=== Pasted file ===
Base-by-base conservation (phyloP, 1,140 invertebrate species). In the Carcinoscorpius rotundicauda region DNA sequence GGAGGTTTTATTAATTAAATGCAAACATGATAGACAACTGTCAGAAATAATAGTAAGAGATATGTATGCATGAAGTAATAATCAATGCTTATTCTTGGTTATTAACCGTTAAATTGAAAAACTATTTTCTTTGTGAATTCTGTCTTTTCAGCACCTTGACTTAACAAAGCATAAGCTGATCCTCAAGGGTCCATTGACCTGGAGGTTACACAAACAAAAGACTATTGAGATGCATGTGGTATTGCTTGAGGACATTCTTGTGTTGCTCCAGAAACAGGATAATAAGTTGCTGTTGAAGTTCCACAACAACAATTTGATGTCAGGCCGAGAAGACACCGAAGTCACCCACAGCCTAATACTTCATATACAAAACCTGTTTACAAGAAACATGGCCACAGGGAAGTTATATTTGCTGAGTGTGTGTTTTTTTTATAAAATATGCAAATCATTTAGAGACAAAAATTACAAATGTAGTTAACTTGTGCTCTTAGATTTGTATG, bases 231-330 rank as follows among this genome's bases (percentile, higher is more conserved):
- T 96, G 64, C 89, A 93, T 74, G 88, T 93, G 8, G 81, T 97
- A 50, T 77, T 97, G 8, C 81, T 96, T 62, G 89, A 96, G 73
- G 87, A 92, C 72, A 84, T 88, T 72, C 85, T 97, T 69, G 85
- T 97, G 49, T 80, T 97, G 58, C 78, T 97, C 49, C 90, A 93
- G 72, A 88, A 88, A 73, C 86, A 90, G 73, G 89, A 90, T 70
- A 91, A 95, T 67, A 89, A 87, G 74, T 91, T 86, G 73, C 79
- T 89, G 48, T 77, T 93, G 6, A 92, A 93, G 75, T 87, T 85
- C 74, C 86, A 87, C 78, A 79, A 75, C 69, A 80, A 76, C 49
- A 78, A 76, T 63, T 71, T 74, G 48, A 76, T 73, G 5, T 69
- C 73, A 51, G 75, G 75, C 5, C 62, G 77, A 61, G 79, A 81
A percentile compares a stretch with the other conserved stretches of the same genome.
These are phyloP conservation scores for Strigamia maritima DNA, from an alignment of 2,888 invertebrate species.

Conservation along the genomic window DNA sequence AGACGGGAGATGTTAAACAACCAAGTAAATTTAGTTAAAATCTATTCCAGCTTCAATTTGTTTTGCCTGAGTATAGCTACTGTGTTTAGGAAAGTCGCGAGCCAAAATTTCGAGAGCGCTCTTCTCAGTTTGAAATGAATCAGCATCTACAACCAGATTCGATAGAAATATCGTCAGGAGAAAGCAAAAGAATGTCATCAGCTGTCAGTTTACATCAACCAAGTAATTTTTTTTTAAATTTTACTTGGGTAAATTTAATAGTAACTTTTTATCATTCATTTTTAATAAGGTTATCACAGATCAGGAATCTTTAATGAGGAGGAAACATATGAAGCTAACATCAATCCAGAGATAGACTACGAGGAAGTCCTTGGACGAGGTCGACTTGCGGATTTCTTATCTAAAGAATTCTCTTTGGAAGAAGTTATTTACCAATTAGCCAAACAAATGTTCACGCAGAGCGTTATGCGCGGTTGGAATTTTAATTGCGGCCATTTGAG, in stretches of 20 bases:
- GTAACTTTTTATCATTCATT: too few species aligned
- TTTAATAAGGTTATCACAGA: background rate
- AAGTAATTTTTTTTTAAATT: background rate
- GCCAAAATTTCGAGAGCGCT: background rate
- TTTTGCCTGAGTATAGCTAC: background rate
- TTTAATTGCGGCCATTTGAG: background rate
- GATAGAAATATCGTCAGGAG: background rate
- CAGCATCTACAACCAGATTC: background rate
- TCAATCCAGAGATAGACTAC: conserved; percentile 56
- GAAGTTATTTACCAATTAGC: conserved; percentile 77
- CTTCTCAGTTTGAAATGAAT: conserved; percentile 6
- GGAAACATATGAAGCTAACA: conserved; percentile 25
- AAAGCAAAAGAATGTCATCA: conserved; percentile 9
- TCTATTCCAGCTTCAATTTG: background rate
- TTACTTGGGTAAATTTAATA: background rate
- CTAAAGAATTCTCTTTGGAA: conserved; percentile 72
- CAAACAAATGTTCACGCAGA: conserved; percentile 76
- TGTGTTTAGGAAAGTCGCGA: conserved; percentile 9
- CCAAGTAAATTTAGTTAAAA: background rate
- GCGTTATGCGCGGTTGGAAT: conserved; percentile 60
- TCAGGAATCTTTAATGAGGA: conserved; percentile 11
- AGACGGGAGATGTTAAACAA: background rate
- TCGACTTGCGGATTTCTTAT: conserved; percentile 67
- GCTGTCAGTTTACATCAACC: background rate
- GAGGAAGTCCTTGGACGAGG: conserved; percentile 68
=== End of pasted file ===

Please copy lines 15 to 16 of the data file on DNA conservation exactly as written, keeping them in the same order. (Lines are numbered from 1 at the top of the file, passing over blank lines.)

- GTAACTTTTTATCATTCATT: too few species aligned
- TTTAATAAGGTTATCACAGA: background rate